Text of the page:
Democracy in the Making: How Activist Group Form
Date of publication: 2012
Publisher: Oxford University Press.
Democracy in the Making offers an innovative and methodologically rigorous analysis of the relationship between grassroots political action and democracy. By taking a process-centered view of democracy that examines the extent to which more than 60 fledgling grassroots activist groups exercise democracy, including whether and how those groups succeed or fail over a three year period, Blee challenges dominant views of the relationships among democracy, activism and civic engagement. Rooted in “real-time ethnographic data” (p.9) that includes interviews and semi-structured observations of activists meetings and events, the research captures the sequencing of activities, documents what fails to happen as well as what does happen, collects information on interactions among activists, records the cultural dynamics related to how activist groups engage in sense making, and notes cycles of reflection and re-evaluation. In so doing, it reveals micro-level dynamics of activism and interactions among activists as they unfold. This approach uncovers “what activists collectively regard as possible, authorized, and imaginable” (p. 12).
Blee observes that nascent grassroots activist groups function along a path-dependent sequence which, she concludes, has several important implications for scholars and practitioners. The implications for scholars have the potential to impact how activism is studied, by reorienting our attention to data that are often overlooked. These include the importance of focusing on the things that do not happen or are not said, the possible significance of seemingly minor events, the complexity of individual and collective human agency, and the merits of studying groups from their inception and over long periods of time. Scholarship on grassroots activism and democracy will surely benefit from taking these implications into consideration. Blee also offers hopeful but cautionary words for activists, noting that deliberate action and reflection can guard against undesirable path-dependent outcomes and help ensure the reinvigorating role grassroots activism can have for democracy.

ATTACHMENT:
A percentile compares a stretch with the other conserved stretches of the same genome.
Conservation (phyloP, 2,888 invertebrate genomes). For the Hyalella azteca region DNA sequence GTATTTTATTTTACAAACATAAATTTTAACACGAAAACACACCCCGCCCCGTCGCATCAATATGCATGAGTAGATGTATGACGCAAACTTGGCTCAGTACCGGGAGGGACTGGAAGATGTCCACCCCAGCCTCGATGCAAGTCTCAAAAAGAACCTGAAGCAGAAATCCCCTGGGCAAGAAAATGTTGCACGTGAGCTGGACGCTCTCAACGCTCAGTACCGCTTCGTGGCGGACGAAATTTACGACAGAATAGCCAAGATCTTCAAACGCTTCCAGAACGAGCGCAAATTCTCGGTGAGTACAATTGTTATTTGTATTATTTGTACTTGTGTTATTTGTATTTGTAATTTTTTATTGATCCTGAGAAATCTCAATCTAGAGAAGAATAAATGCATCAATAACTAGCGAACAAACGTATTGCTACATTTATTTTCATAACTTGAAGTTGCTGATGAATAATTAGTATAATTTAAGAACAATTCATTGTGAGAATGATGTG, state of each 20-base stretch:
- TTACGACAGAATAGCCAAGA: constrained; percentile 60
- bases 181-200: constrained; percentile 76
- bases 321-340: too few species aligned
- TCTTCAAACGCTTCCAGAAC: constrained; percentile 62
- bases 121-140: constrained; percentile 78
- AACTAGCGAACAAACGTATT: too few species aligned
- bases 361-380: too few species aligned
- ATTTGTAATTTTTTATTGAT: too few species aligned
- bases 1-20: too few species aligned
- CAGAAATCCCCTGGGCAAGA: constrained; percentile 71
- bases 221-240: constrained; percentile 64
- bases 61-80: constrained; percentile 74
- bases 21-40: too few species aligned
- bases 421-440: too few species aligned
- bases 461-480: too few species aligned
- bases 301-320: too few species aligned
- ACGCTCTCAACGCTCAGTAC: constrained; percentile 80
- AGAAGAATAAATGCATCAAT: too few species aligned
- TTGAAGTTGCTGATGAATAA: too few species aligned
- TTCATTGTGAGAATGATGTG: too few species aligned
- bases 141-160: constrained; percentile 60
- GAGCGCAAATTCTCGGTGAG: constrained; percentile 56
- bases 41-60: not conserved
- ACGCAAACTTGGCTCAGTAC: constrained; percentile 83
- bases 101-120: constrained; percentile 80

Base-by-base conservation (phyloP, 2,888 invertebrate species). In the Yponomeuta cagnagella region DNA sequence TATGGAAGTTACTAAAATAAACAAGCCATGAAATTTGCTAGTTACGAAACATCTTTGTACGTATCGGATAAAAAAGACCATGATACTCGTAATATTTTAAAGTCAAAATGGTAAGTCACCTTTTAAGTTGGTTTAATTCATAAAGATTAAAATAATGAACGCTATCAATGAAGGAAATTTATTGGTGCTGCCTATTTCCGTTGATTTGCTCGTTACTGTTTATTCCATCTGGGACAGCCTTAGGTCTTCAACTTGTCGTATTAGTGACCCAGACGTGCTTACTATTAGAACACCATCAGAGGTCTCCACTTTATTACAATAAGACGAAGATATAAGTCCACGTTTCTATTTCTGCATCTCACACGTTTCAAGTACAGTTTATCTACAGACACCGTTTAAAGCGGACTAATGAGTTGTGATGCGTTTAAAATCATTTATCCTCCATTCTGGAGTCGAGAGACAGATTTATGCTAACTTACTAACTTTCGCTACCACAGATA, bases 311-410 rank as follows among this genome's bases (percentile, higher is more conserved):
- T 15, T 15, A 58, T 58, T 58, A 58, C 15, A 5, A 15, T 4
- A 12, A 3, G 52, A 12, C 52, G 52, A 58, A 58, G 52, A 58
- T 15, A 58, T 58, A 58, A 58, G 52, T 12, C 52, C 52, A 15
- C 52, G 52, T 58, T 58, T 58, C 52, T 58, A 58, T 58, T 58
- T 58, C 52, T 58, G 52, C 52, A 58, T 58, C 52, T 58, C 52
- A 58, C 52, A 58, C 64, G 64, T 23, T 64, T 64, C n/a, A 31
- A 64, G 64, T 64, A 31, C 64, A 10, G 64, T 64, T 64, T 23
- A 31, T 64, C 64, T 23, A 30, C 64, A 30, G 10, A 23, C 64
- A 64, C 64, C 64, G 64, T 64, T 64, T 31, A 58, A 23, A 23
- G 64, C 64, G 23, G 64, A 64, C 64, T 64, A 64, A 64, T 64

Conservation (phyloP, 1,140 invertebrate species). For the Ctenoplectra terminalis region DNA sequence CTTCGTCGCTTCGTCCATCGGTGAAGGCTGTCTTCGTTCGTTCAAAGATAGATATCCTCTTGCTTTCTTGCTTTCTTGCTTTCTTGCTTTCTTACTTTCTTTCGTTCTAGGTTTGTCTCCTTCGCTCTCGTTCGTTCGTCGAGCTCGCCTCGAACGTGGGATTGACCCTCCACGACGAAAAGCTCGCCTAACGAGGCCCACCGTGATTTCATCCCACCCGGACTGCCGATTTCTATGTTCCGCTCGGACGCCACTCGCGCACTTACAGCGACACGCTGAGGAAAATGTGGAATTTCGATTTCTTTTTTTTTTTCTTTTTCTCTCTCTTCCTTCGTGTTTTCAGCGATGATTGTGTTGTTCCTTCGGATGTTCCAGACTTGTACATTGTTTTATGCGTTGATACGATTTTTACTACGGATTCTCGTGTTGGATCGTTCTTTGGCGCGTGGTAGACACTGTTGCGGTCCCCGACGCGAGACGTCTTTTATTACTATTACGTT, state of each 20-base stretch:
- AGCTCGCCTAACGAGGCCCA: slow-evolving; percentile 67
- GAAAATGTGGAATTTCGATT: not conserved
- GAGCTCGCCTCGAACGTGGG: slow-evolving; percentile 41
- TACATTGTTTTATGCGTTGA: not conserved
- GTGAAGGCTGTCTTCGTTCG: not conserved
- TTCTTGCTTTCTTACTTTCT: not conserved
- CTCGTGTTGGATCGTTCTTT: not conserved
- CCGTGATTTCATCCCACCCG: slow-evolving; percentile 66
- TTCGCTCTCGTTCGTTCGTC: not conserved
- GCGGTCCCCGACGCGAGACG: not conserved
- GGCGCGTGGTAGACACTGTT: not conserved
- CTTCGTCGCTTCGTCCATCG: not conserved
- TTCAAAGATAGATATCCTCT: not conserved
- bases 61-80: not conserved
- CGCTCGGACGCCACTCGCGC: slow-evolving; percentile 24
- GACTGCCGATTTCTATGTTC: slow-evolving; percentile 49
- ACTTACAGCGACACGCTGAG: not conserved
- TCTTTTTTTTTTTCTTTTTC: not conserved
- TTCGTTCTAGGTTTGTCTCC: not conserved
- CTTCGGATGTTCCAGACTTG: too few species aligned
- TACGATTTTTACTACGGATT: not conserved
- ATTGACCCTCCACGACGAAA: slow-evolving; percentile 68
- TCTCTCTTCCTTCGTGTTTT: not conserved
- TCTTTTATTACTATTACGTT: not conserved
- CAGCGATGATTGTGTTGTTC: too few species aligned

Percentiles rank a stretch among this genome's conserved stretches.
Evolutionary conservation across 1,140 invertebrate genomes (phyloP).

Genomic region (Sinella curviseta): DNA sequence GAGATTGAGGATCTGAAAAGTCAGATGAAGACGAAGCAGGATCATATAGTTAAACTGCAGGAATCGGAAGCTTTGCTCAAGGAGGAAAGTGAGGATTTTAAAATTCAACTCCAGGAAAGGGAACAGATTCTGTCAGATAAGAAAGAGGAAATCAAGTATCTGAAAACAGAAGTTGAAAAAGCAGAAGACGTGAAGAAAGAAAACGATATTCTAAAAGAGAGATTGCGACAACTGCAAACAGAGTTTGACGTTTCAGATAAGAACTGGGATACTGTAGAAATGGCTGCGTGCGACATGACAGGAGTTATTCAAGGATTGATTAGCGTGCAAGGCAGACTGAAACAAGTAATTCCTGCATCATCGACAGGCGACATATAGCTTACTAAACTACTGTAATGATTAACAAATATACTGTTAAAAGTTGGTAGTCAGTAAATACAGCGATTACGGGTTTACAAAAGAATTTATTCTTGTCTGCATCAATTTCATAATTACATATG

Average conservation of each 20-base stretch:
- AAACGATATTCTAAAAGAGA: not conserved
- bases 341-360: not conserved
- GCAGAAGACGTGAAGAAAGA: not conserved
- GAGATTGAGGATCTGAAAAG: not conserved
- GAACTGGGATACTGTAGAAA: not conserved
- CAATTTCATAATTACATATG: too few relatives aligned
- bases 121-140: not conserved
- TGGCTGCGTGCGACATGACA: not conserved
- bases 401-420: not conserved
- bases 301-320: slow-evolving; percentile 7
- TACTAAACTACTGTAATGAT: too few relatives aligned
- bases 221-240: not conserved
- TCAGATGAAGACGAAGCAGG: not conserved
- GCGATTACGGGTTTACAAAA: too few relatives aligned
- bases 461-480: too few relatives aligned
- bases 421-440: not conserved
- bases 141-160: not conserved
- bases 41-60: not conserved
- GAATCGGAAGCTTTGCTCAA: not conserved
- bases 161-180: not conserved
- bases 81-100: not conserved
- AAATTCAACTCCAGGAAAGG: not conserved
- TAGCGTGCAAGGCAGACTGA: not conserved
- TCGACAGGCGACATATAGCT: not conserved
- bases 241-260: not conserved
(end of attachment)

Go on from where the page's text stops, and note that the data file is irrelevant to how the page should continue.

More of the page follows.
The book will be of interest to a broad range of ARNOVAns – those who study social activism, civic engagement, democracy, and voluntarism as well as practitioners who support or are engaged with emerging activist groups. It has the potential to substantially shift the way scholars think about social activism and civic engagement, as well as how activists engage with grassroots groups.
– 2012 ARNOVA Book Award Committee